Opinion

No need for another dialogue, just apply Constitution

Wednesday, July 10th, 2024 01:30 | By
Opposition leader Raila Odinga speaking on Tuesday, July 9, 2024 at KICC after President William Ruto assented the Independent Electoral and Boundaries Commission (IEBC) (Amendment) Bill, 2024 into law. PHOTO/@RailaOdinga/X
Opposition leader Raila Odinga speaking on Tuesday, July 9, 2024 at KICC after President William Ruto assented the Independent Electoral and Boundaries Commission (IEBC) (Amendment) Bill, 2024 into law. PHOTO/@RailaOdinga/X

When President William Ruto and his deputy Rigathi Gachagua joined Opposition chief Raila Odinga and his acolytes and briefed the nation after the signing into law of the IEBC (Amendment) Bill, there was public outrage.

The fury centred on why Raila a seasoned politician, a maverick in reinventing himself politically and a smooth operator in scheming his ways into the hearts of any government prescribed another round of dialogue to treat the boil that is ailing Kenya. A majority of Kenyans are saying a big ‘NO’.

Why? Since the post-election violence that followed the 2007 disputed presidential vote, Kenya has had a series of dialogue, introspection, peace concerts, conferences, negotiations and public discussions on the challenges facing the country. We cannot dialogue perpetually. It is time to say enough is enough with dialogues and just do the right thing.

We have Article 55 of the Constitution, which contains specific applications of rights with respect to young people. Instead of the President wasting taxpayers’ money with another Building Bridges Initiative-like circus, I invite him to read this article.

It says: “The State shall take measures, including affirmative action programmes, to ensure that the youth access relevant education and trainings, have opportunities to associate, be represented and participate in political, social, economic and other spheres of life, access employment and are protected from harmful cultural practices and exploitation.” 

Mr President and Raila, you do not need a committee to go round the country and then come to tell you all this – because the framers of the Constitution already put it there. What Kenyans want is for all the leaders to be faithful to the Constitution, especially on the Bill of Rights.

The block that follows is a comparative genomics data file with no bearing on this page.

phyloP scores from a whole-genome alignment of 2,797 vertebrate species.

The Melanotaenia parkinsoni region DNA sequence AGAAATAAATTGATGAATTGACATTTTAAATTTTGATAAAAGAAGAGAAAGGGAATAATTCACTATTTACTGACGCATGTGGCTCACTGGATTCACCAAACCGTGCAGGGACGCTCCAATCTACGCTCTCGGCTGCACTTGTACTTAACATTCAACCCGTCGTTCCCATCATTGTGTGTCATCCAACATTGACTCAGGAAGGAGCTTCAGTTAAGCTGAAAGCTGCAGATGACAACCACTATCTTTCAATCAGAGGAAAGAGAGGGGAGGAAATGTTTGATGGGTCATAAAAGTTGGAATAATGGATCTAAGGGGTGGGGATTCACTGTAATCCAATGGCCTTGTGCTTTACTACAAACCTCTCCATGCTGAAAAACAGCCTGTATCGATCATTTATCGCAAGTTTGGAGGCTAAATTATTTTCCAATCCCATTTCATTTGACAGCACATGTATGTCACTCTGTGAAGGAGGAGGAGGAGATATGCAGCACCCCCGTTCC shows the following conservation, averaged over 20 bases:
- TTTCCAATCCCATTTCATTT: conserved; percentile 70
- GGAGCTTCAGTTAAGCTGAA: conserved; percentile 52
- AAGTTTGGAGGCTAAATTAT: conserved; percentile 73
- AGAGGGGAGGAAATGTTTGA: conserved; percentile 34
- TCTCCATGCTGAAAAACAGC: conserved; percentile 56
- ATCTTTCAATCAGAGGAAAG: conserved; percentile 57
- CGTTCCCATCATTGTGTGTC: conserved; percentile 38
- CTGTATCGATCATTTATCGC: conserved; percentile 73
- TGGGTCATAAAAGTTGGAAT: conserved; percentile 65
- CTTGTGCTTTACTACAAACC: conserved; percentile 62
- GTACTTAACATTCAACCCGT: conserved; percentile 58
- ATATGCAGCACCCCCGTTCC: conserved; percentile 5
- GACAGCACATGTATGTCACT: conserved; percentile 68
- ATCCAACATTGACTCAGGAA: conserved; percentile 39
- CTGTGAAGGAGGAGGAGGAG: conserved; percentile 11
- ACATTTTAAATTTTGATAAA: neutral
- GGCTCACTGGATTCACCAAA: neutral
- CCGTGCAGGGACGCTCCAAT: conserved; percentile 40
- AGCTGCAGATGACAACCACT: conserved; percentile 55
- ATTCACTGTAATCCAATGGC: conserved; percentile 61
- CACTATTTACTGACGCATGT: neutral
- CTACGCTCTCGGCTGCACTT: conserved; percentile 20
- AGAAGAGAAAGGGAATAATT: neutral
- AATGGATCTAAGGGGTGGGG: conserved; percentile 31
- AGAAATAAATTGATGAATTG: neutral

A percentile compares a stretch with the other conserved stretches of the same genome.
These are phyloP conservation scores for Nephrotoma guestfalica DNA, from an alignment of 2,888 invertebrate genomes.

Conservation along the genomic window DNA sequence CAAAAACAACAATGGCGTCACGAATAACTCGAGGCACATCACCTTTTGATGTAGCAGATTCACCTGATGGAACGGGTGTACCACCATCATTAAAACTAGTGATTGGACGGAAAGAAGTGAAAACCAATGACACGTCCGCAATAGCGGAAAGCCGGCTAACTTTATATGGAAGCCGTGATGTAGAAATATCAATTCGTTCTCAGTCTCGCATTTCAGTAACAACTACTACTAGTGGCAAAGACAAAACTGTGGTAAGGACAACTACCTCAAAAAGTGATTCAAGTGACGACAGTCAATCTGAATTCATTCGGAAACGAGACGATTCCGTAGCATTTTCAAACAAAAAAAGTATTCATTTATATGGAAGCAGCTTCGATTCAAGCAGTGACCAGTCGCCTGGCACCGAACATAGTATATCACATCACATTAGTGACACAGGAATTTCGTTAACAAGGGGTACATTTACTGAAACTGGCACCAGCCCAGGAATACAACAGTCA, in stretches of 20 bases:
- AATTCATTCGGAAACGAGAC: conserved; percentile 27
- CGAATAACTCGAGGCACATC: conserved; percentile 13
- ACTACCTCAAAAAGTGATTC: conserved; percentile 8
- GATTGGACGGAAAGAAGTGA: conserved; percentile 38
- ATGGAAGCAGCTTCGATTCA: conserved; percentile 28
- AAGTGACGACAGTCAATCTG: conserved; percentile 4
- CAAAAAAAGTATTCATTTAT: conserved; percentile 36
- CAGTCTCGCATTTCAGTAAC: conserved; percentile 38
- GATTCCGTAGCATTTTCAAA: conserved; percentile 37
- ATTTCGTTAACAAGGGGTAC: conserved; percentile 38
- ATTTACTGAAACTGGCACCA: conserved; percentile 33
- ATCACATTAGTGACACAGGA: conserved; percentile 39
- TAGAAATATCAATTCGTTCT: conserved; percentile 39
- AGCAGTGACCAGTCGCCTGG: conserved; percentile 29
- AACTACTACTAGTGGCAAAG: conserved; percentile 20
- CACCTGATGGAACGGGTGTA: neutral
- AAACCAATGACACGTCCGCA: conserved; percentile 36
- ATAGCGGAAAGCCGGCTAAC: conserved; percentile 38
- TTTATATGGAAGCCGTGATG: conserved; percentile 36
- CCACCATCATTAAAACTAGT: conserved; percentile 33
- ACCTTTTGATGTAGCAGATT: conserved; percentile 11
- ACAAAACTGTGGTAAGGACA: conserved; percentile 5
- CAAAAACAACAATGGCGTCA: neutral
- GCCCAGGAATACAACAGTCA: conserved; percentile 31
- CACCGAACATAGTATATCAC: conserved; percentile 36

The rights and fundamental freedoms in the Constitution belong to each individual and are not granted by the State, and the responsibility of the State as far as the rights are concerned is to conserve, respect, protect, promote and fulfil the realisation of those rights. 

Why do you have to set up committees and dialogue teams, and yet the Constitution says that every Kenyan has a right to life. The young people who were felled by snipers outside Parliament and across the country during the recent protests had their right to life violated. The young people want equality and freedom from discrimination. That is the obligation of the state in the Constitution. 

Kenyans are demanding economic and social rights that are granted to us in the Constitution. 

The young people and Kenyans at large do not need a committee of rocket scientists or experts or people from the United Nations to come and interpret for us the Constitution. The answers to the problems we are facing as a country are in it.

We have had conversations around Chapter 6 of the Constitution on leadership and integrity. What is remaining is its full implementation. Article 73 states that the authority assigned to a State officer is a public trust to be exercised in a manner that is consistent with the purposes and objects of the Constitution.

The same article says the authority-assigned State officer should demonstrate respect for the people, bring honour to the nation and dignity to the office and promote public confidence in the integrity of the office and vest in the officer the responsibility to serve the people, rather than the power to rule them.

Over the years, we have made leadership, particularly political office, an opportunity to lord over other people and not to serve them. If the government sat back and reflected, they would realise that all the answers and all the solutions are in black and white in the Constitution.

Young people and Kenyans at large do not want more dialogue or multi-sectoral groups before the President and his Kenya Kwanza administration puts to effect what he has already committed to do. Last month, at a press conference, the President committed to reducing expenditure, starting with his office.

This clearly shows that the President knows exactly what he needs to do, and precisely what he needs to focus on.

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